Morale: is tested for each unit that takes 25% casualties; for seeing other friendly units rout; for receiving a cavalry or chariot charge (or some phalanx charges), etc. There are exceptions outlined in each army list. Individual bases are also required to test morale in close combat when the result so indicates.

Fire Combat: missile fire is performed by rolling 2d6 for each shooting base; the missile fire tables indicate which number or better is needed to score a "hit" on a target of a given armor rating and at a given range. The shooting base scores as many hits on the enemy unit being targetted as the total men shooting: ex. three 60-men bases scoring hits causes 180 casualties on the targetted unit; and casualties are removed in whole bases, with any remainder rounded up to the next whole base. (A full description of how this works would be required, so a shortened version is not given here.)

Close Combat: is resolved base-to-base with 2d6; the base with the highest combined combat value is defined as the "Attacker". Results are compared on the combat results table, and the combat is either "no effect", or a Defender or Attacker base is pushed back or eliminated; some "back" results also require a morale test immediately on the pushed back base.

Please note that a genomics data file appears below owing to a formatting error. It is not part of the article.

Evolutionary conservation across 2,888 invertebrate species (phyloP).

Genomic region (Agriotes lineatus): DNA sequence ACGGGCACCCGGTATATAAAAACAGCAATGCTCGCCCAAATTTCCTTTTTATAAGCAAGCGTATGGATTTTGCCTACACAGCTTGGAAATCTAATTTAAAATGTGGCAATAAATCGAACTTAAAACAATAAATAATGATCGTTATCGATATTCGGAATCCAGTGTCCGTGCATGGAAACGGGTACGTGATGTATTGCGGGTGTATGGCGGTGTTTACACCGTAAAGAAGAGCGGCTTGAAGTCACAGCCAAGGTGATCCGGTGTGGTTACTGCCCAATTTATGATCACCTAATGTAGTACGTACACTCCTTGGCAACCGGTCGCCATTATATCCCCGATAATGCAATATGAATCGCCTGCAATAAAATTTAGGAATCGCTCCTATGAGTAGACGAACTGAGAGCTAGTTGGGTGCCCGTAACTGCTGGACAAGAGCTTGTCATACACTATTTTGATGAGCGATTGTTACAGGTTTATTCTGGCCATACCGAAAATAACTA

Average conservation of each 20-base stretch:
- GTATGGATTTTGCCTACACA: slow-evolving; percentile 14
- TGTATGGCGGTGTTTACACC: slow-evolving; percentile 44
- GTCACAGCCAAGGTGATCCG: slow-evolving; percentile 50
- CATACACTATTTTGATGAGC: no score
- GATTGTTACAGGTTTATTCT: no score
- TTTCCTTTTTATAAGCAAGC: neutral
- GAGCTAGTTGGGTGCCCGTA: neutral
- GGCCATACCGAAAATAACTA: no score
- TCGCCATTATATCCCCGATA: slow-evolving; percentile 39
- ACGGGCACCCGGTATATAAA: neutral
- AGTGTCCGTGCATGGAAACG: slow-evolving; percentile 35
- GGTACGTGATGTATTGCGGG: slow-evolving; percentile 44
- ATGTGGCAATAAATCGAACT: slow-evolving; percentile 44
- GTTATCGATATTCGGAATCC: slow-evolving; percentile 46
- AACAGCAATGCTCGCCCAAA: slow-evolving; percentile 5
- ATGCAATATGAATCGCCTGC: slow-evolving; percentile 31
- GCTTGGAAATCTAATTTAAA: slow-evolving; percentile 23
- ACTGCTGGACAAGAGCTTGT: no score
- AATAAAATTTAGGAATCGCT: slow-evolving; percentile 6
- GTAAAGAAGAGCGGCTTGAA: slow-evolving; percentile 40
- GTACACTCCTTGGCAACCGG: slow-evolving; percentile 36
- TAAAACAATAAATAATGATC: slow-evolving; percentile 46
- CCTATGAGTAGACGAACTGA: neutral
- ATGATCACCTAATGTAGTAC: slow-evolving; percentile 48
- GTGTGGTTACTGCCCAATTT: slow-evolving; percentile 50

ARMY LISTS/SCENARIOS: as described above, there are 9 army lists in the Crusader appendix and over 160 additional more in the historical period appendices.


As coauthor and codesigner, my opinion is naturally biased. But neither Rocky Russo or myself enjoys much playing of rules designed by other people; the reasons are two: we feel we understand more and better (at least to our mutual satisfaction), what the armies in the periods covered were capable of and how they worked; and we prefer our "skirmish feel" game design to the multiple basing and abstract rules so frequently employed by other game systems. We design rules to directly replicate reality as much as seems possible for a game. Our game plays to reflect the weapons systems and tactics as revealed by historical evidence and the original sources. For instance, we throw pila, charge with couched lances, differentiate between single stave self-bows and composite "Steppes" bows, and consider the tactical differences that weapon systems combined with the level of drill and organization allow a given army. We like quick and bloody games, and we like to see our miniatures "perform" as the individual "men" that they appear to be in the battle, while at the same time realizing that each miniature is really a company of men that it represents the typical appearance of.


The game's combat and movement tables are on one side of a single 8.5 x 11 inch sheet. Complexity is designed into what the armies can do and cannot do. Actual play is simple and very quick, facilitated by the lack of abstraction. The game visually shows what is going on (as much as possible, considering the "medium" of playing with miniatures), minimizing the need to interpret unseen factors into what is displayed turn-by-turn on the table top.